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This is the stuff you millionaires in the making need to know to kick start or propel you on your financial fitness journey. Tracey Bissett, Founder of Bissett Financial Fitness and award winning Financial Literacy Champion, gives you the straight goods each week to set yourself up for financial success. As a former executive at TD Bank, one of Canada's Big 5 Banks, Tracey has worked with and in support of thousands of individuals and entrepreneurs to secure the financing they needed.  This hands on experience combined with her formal financial education, Masters of Business Administration and Chartered Financial Analyst designation, position Tracey uniquely to coach all things money. Tracey goes behind-the-scenes of all the money matters with need-to-know tips, money-making demystified, and special power-player interviews. Join us weekly for Financial Fitness Training that will turn even a Cash Couch Potato into a Marathon Money Maker.

Feb 13, 2018

I started my RRSP (Registered Retirement Savings Plan) at the age of 18 with a contribution of $25 per month - $300 a year! My parents were insistent that my budget, even while I was a student, include this long-term savings component so that my savings would benefit from compound interest. You may remember we talked about compound interest in prior episodes and it means the addition of interest to the principal of a deposit – interest on interest. This compounding impact, reinvesting interest, works well when you have a long-time horizon for your investments. Better to save small amounts and reap the benefits of compound interest versus delaying the start of savings because you do not have a lot to invest.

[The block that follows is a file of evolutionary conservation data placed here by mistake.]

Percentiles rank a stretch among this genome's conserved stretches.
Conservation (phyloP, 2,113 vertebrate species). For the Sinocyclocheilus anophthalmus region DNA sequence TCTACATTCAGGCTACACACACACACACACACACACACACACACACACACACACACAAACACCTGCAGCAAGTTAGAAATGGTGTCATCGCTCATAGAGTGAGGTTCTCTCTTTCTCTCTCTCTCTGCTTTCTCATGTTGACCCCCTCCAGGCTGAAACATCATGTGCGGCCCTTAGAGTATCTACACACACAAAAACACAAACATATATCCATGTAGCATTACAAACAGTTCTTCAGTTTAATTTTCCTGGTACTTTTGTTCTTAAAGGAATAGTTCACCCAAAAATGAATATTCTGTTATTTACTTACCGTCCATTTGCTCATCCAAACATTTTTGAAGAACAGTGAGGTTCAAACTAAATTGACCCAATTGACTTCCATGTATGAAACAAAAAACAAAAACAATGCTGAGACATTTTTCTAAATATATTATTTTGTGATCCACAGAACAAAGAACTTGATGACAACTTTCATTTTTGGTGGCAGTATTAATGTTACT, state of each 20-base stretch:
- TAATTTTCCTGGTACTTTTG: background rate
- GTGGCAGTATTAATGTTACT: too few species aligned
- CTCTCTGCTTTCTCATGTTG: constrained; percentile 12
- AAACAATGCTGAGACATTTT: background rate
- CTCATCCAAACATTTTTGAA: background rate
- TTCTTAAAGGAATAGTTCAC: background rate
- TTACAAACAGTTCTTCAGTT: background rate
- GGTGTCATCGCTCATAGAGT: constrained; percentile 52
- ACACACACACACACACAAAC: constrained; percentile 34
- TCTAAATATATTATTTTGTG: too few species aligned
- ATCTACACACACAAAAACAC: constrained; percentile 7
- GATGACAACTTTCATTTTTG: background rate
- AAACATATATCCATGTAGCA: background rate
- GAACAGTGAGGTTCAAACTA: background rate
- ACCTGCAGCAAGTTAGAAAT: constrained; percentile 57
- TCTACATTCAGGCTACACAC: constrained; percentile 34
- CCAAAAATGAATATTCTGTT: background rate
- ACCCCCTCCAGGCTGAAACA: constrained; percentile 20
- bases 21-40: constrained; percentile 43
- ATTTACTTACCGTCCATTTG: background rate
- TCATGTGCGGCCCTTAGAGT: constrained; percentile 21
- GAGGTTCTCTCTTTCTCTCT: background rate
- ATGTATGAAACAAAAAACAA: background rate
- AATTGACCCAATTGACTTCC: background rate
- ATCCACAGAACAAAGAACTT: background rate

If you’re thinking of saving up for a car, home, education or trying to figure out your retirement savings to stay or become financially fit in the future, you may have come across two plans the Canadian government has in place: TFSA (Tax-Free Savings Account) and RRSP. It is essential to know the difference between the two to determine how you can save for the long-term and benefit from these plans.

Today, I’m going to give you an overview of the TFSA and RRSP. I compare and contrast the two regarding the appropriate age range of contributors, the pros and cons of each plan, and what happens when you withdraw your money. I also share how each plan impacts your taxes and how you can save your money wisely to have a financially fit future.


“When saving for retirement it is generally good to use a combination of the TFSA and RRSP plans.” - Tracey Bissett


This Week on Young Money:

  • Explanation of the TFSA and RRSP plans
  • Benefits of each and questions to ask yourself when deciding where to put your money
  • How the government computes your contribution room for TFSAs and RRSPs
  • Tax implications for each program
  • Important dates to remember when making contributions
  • When to consult a specialist (ie: financial or tax planner) to discuss your personal situation
  • Where to find the specific details of each plan – double check before making contributions



Reminders from David Chilton of The Wealthy Barber:

  1. If you get a refund from your RRSP, don’t spend it. Pay down debt. Reinvest. Do something with it.
  2. If you go the TFSA route, don’t spend it for anything other than what you’re saving it up for. Do not use your TFSA like a debit card.
  3. Whichever route you choose, save more.


Resources Mentioned:


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